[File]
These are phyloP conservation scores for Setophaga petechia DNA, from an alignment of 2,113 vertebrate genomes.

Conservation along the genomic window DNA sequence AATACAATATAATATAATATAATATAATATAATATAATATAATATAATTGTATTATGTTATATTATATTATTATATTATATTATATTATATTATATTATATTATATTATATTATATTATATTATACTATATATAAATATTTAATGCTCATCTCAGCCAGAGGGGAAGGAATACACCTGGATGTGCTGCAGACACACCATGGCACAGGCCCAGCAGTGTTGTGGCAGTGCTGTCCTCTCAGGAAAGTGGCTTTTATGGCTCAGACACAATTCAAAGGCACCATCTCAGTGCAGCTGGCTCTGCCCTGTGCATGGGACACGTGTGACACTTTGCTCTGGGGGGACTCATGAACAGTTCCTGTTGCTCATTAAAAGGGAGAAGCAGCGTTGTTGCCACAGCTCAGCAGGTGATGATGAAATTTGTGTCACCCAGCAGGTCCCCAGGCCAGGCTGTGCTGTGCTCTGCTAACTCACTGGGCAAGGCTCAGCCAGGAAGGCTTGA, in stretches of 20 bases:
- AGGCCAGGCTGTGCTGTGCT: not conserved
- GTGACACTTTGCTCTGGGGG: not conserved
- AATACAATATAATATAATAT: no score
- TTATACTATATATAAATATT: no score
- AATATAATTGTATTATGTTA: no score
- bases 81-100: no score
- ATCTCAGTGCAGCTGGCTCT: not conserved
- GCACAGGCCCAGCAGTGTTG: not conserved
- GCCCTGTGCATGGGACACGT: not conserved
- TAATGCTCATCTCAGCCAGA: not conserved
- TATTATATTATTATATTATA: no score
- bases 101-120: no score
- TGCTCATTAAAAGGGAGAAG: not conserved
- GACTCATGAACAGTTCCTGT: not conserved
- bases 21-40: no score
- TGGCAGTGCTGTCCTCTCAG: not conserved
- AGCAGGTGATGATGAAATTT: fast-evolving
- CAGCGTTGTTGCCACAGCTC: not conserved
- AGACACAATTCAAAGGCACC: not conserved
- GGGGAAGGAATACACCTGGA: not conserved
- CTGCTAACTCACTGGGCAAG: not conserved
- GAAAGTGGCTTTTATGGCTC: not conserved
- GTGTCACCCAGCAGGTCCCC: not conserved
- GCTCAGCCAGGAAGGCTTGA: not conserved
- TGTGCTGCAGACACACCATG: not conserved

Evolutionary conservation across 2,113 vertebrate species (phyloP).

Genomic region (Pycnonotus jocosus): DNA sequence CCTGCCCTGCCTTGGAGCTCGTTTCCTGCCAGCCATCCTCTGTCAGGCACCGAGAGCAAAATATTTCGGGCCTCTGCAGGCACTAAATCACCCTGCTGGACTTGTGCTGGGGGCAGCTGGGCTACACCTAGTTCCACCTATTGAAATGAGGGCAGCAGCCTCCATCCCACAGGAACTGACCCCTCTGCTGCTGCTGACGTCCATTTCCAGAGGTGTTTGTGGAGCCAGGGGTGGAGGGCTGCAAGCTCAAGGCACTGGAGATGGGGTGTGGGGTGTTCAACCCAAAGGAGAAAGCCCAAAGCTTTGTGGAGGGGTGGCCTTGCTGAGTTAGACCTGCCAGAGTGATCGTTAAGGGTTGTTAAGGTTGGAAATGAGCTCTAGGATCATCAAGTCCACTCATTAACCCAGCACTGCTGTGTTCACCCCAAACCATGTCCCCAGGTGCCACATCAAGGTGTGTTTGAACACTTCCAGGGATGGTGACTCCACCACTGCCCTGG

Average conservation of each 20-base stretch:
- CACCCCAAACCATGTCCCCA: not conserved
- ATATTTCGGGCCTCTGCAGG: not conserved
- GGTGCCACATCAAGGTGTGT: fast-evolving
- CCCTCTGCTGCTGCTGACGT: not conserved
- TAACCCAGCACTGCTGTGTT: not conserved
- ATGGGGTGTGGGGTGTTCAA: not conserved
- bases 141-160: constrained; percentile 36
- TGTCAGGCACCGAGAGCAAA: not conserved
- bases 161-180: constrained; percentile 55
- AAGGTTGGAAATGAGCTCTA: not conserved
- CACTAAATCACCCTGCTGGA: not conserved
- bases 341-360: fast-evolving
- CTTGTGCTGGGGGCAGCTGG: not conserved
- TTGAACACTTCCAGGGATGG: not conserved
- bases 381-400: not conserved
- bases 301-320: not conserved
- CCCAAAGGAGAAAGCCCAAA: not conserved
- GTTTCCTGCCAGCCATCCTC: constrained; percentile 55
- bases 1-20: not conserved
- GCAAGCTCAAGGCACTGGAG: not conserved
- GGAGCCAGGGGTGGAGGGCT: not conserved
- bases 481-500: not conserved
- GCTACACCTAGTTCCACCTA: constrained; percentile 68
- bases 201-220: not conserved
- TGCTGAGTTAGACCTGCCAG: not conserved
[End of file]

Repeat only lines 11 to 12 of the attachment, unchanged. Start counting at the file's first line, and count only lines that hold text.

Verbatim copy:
- GCCCTGTGCATGGGACACGT: not conserved
- TAATGCTCATCTCAGCCAGA: not conserved